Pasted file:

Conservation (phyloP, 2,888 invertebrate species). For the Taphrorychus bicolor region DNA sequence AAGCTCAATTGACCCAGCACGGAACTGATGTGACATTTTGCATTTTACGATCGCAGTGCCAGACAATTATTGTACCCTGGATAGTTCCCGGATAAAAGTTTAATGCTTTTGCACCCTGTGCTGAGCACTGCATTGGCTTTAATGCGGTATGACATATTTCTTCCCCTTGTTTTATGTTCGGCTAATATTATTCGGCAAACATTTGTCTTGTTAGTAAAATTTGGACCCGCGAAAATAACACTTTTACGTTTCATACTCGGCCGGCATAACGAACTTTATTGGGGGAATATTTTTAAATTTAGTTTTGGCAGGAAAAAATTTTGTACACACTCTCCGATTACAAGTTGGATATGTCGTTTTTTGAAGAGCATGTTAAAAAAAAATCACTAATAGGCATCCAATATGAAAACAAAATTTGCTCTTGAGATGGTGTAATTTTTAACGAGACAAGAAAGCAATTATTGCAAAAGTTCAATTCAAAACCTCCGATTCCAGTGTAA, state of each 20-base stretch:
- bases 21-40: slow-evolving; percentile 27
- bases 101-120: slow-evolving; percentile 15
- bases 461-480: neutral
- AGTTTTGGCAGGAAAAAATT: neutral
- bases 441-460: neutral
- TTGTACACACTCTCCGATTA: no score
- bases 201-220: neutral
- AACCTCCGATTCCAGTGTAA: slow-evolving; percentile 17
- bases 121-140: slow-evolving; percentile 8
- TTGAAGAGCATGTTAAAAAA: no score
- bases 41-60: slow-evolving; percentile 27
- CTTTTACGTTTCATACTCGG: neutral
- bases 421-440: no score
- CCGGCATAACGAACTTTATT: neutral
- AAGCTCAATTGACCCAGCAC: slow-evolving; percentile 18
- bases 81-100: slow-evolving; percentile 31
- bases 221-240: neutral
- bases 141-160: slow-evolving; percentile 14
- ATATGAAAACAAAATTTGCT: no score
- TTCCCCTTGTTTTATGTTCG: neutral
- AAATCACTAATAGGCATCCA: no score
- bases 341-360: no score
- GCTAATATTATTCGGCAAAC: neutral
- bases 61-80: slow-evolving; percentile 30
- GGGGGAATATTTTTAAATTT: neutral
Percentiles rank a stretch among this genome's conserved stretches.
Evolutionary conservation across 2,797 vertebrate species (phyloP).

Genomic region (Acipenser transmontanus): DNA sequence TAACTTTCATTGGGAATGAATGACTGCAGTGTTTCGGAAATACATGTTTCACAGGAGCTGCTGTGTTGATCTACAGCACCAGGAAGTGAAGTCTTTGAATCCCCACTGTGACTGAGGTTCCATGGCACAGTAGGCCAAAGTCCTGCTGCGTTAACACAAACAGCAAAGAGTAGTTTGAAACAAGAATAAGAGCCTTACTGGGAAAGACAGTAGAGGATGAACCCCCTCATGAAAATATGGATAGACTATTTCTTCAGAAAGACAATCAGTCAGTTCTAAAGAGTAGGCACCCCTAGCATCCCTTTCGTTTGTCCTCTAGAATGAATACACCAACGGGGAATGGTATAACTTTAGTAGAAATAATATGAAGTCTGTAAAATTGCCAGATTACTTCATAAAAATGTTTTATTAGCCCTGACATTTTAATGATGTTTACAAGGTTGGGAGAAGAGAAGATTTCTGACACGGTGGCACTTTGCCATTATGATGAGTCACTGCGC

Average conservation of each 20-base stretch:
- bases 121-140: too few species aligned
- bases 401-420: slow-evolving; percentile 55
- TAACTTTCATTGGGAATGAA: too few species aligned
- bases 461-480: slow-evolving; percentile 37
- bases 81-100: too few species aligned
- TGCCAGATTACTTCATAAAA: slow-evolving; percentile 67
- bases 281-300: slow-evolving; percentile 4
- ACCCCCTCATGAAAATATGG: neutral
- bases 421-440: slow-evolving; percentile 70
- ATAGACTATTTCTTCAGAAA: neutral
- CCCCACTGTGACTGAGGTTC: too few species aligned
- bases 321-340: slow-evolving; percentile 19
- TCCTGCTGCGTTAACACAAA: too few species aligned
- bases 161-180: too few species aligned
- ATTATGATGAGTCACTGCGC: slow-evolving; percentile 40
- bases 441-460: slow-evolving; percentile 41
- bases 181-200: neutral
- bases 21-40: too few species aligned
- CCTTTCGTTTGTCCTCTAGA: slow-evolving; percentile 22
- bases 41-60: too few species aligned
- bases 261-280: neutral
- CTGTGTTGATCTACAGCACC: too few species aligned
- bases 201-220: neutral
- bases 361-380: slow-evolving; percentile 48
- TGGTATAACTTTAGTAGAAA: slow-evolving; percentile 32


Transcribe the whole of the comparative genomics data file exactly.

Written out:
Conservation (phyloP, 2,888 invertebrate species). For the Taphrorychus bicolor region DNA sequence AAGCTCAATTGACCCAGCACGGAACTGATGTGACATTTTGCATTTTACGATCGCAGTGCCAGACAATTATTGTACCCTGGATAGTTCCCGGATAAAAGTTTAATGCTTTTGCACCCTGTGCTGAGCACTGCATTGGCTTTAATGCGGTATGACATATTTCTTCCCCTTGTTTTATGTTCGGCTAATATTATTCGGCAAACATTTGTCTTGTTAGTAAAATTTGGACCCGCGAAAATAACACTTTTACGTTTCATACTCGGCCGGCATAACGAACTTTATTGGGGGAATATTTTTAAATTTAGTTTTGGCAGGAAAAAATTTTGTACACACTCTCCGATTACAAGTTGGATATGTCGTTTTTTGAAGAGCATGTTAAAAAAAAATCACTAATAGGCATCCAATATGAAAACAAAATTTGCTCTTGAGATGGTGTAATTTTTAACGAGACAAGAAAGCAATTATTGCAAAAGTTCAATTCAAAACCTCCGATTCCAGTGTAA, state of each 20-base stretch:
- bases 21-40: slow-evolving; percentile 27
- bases 101-120: slow-evolving; percentile 15
- bases 461-480: neutral
- AGTTTTGGCAGGAAAAAATT: neutral
- bases 441-460: neutral
- TTGTACACACTCTCCGATTA: no score
- bases 201-220: neutral
- AACCTCCGATTCCAGTGTAA: slow-evolving; percentile 17
- bases 121-140: slow-evolving; percentile 8
- TTGAAGAGCATGTTAAAAAA: no score
- bases 41-60: slow-evolving; percentile 27
- CTTTTACGTTTCATACTCGG: neutral
- bases 421-440: no score
- CCGGCATAACGAACTTTATT: neutral
- AAGCTCAATTGACCCAGCAC: slow-evolving; percentile 18
- bases 81-100: slow-evolving; percentile 31
- bases 221-240: neutral
- bases 141-160: slow-evolving; percentile 14
- ATATGAAAACAAAATTTGCT: no score
- TTCCCCTTGTTTTATGTTCG: neutral
- AAATCACTAATAGGCATCCA: no score
- bases 341-360: no score
- GCTAATATTATTCGGCAAAC: neutral
- bases 61-80: slow-evolving; percentile 30
- GGGGGAATATTTTTAAATTT: neutral
Percentiles rank a stretch among this genome's conserved stretches.
Evolutionary conservation across 2,797 vertebrate species (phyloP).

Genomic region (Acipenser transmontanus): DNA sequence TAACTTTCATTGGGAATGAATGACTGCAGTGTTTCGGAAATACATGTTTCACAGGAGCTGCTGTGTTGATCTACAGCACCAGGAAGTGAAGTCTTTGAATCCCCACTGTGACTGAGGTTCCATGGCACAGTAGGCCAAAGTCCTGCTGCGTTAACACAAACAGCAAAGAGTAGTTTGAAACAAGAATAAGAGCCTTACTGGGAAAGACAGTAGAGGATGAACCCCCTCATGAAAATATGGATAGACTATTTCTTCAGAAAGACAATCAGTCAGTTCTAAAGAGTAGGCACCCCTAGCATCCCTTTCGTTTGTCCTCTAGAATGAATACACCAACGGGGAATGGTATAACTTTAGTAGAAATAATATGAAGTCTGTAAAATTGCCAGATTACTTCATAAAAATGTTTTATTAGCCCTGACATTTTAATGATGTTTACAAGGTTGGGAGAAGAGAAGATTTCTGACACGGTGGCACTTTGCCATTATGATGAGTCACTGCGC

Average conservation of each 20-base stretch:
- bases 121-140: too few species aligned
- bases 401-420: slow-evolving; percentile 55
- TAACTTTCATTGGGAATGAA: too few species aligned
- bases 461-480: slow-evolving; percentile 37
- bases 81-100: too few species aligned
- TGCCAGATTACTTCATAAAA: slow-evolving; percentile 67
- bases 281-300: slow-evolving; percentile 4
- ACCCCCTCATGAAAATATGG: neutral
- bases 421-440: slow-evolving; percentile 70
- ATAGACTATTTCTTCAGAAA: neutral
- CCCCACTGTGACTGAGGTTC: too few species aligned
- bases 321-340: slow-evolving; percentile 19
- TCCTGCTGCGTTAACACAAA: too few species aligned
- bases 161-180: too few species aligned
- ATTATGATGAGTCACTGCGC: slow-evolving; percentile 40
- bases 441-460: slow-evolving; percentile 41
- bases 181-200: neutral
- bases 21-40: too few species aligned
- CCTTTCGTTTGTCCTCTAGA: slow-evolving; percentile 22
- bases 41-60: too few species aligned
- bases 261-280: neutral
- CTGTGTTGATCTACAGCACC: too few species aligned
- bases 201-220: neutral
- bases 361-380: slow-evolving; percentile 48
- TGGTATAACTTTAGTAGAAA: slow-evolving; percentile 32